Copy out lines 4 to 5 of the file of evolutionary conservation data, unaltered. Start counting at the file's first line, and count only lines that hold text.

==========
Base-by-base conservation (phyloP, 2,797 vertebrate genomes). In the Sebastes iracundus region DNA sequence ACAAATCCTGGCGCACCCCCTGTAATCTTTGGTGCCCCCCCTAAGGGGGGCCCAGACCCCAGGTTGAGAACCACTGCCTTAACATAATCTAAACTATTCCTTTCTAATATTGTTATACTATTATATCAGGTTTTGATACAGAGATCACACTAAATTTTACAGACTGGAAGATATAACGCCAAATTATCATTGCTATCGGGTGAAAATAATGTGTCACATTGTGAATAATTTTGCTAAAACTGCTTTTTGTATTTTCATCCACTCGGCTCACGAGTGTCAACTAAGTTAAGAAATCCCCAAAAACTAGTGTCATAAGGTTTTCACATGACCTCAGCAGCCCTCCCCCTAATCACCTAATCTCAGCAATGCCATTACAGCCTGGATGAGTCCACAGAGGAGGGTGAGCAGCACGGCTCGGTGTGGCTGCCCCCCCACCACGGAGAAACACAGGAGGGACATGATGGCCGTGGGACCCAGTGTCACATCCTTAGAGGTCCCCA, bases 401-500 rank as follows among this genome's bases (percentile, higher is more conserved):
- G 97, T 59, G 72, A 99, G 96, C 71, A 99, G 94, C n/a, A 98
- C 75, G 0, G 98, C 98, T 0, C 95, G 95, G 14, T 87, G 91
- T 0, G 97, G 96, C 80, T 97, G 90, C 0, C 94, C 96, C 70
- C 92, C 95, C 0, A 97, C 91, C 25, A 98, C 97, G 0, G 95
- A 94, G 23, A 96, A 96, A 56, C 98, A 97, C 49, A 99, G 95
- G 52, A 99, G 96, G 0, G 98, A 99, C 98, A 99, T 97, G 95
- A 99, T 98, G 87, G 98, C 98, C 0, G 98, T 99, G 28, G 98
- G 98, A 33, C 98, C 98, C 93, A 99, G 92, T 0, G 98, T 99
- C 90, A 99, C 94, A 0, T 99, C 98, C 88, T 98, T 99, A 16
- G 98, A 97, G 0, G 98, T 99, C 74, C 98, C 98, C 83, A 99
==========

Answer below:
- T 0, G 97, G 96, C 80, T 97, G 90, C 0, C 94, C 96, C 70
- C 92, C 95, C 0, A 97, C 91, C 25, A 98, C 97, G 0, G 95